Interactive Advertising Bureau, Pricewaterhouse Coopers say revenue jumped 25 percent.
Riding quarter-upon-quarter waves of growth, Internet advertising revenues for 2007 likely surpassed $21 billion, smashing the 2006 figure by miles, according to a new report.
The estimate comes from the Interactive Advertising Bureau (IAB) and PricewaterhouseCoopers (PwC) in the latest of their Internet Advertising Revenue reports. Based on research conducted by PwC and sponsored by the IAB, the report estimates Internet ad revenue increased by 25 percent last year compared to 2006, a decline in growth rate compared to prior years which is in keeping with other reports.
While the 2006 Internet ad revenue figure of $16.9 billion was a record, 2007's activity swamped that high-water mark. The IAB and PwC estimate companies spent $21.1 billion on Internet advertising last year.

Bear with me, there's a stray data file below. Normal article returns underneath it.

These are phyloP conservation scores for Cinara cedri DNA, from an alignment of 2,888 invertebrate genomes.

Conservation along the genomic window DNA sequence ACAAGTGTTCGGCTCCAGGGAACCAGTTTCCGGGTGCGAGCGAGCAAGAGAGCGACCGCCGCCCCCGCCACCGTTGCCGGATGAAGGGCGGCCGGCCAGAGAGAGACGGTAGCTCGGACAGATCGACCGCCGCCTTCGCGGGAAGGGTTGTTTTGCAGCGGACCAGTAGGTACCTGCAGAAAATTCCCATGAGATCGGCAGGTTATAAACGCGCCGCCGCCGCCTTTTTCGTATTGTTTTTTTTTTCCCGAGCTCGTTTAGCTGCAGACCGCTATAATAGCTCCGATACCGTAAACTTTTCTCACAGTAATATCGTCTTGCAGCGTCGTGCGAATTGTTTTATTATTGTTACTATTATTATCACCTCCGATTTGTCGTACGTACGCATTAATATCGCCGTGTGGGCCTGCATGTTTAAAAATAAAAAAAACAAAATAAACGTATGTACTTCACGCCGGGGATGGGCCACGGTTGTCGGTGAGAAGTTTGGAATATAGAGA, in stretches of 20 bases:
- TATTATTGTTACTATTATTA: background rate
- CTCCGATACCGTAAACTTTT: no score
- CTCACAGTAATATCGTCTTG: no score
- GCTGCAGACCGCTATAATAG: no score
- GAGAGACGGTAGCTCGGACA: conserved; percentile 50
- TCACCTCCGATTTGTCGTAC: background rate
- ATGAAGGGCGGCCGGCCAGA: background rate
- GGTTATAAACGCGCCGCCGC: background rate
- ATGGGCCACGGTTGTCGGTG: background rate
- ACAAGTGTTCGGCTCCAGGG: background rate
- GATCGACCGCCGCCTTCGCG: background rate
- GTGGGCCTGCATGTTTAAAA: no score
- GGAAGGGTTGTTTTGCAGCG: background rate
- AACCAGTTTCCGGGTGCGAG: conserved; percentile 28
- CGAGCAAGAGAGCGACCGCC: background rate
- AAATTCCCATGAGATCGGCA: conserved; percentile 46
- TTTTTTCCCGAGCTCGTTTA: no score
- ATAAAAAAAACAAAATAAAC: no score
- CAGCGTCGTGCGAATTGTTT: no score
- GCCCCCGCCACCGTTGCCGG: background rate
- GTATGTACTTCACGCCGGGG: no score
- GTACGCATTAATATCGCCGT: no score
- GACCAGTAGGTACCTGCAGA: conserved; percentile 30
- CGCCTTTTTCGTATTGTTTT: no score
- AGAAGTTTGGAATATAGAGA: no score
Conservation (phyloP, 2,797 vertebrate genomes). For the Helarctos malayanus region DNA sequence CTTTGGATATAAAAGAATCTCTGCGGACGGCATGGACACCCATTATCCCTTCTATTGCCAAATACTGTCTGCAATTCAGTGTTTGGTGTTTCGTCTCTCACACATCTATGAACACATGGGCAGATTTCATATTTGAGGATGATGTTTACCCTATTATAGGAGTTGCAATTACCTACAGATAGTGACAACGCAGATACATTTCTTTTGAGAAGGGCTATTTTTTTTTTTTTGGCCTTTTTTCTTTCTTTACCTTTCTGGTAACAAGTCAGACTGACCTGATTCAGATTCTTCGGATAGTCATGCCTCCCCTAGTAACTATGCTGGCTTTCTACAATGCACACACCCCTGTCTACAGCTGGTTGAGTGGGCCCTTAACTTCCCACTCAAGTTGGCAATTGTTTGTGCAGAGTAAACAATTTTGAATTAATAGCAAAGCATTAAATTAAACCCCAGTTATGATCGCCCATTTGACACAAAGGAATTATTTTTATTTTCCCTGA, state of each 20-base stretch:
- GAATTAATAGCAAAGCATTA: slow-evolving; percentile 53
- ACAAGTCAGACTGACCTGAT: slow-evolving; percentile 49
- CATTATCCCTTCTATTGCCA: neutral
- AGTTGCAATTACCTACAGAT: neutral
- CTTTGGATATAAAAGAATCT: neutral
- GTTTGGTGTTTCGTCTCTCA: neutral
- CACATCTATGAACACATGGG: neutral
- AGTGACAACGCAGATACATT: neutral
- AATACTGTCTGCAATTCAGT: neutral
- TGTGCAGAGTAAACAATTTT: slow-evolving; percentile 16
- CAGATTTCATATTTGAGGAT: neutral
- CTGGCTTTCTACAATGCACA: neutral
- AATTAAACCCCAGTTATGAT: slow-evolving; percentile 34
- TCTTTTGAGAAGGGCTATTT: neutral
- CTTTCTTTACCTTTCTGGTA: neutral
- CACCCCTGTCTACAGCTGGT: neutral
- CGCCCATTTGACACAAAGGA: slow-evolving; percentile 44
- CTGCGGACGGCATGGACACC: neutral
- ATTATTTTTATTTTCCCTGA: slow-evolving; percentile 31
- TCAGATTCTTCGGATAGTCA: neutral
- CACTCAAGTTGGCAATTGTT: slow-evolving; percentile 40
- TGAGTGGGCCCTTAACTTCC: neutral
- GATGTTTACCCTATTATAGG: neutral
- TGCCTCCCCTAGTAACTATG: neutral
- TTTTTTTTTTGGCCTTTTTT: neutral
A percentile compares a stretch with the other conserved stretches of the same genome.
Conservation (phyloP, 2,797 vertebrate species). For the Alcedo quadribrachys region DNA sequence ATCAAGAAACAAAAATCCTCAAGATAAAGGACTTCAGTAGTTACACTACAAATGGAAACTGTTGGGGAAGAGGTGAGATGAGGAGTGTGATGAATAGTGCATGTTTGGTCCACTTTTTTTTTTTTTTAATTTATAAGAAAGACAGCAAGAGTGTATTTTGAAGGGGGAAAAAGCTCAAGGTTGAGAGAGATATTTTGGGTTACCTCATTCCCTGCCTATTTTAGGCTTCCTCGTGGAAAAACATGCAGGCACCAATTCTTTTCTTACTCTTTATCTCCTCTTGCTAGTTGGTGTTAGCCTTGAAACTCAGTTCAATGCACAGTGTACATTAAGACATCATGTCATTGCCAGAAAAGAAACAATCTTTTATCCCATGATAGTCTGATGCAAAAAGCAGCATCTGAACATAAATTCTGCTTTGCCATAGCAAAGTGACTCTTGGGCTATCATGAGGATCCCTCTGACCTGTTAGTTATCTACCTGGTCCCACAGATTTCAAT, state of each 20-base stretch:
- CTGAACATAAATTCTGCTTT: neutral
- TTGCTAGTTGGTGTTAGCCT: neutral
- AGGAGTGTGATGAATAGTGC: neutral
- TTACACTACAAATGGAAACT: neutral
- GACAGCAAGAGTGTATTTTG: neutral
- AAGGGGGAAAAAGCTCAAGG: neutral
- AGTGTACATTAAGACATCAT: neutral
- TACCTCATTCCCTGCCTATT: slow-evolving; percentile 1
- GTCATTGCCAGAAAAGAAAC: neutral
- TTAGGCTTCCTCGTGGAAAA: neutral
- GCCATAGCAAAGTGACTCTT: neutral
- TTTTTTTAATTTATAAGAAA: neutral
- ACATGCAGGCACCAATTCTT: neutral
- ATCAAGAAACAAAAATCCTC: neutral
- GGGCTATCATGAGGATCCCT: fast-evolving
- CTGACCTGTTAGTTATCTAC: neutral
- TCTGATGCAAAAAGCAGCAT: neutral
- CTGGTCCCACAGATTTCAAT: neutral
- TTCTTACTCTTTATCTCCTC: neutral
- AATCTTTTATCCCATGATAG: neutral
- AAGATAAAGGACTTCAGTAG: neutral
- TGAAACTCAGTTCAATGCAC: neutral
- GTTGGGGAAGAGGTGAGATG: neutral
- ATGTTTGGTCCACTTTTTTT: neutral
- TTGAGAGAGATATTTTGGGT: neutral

In the final quarter of the year, those companies forked over about $5.9 billion, the biggest quarterly number ever reported by the IAB and PwC, and a 13 percent increase over third quarter of 2007. The $5.9 billion figure represents an increase of 24 percent over the fourth quarter of 2006, according to the report.
The IAB and PwC noted that Internet ad revenues for the each of the four financial quarters of 2007 were record-busters. In a statement, PwC partner David Silverman said the $21.1 billion year for interactive advertising "is the culmination of consecutive record quarters throughout 2007."
The IAB's Internet Advertising Revenue Report is published twice yearly, for full- and half-year data, while quarterly estimates are issued for the first, third and fourth quarters. Q4 and full-year estimates are attained by surveying and aggregating data from the top 15 online ad sellers. That data is extrapolated to calculate the total estimated figure.
In a statement IAB president and CEO Randall Rothenberg attributed the revenue growth to the fact that "there is no media as measurable as interactive," and he added that Internet companies are attractive to consumers (and advertisers) because "they provide products and services at the precise moment a consumer desires them."
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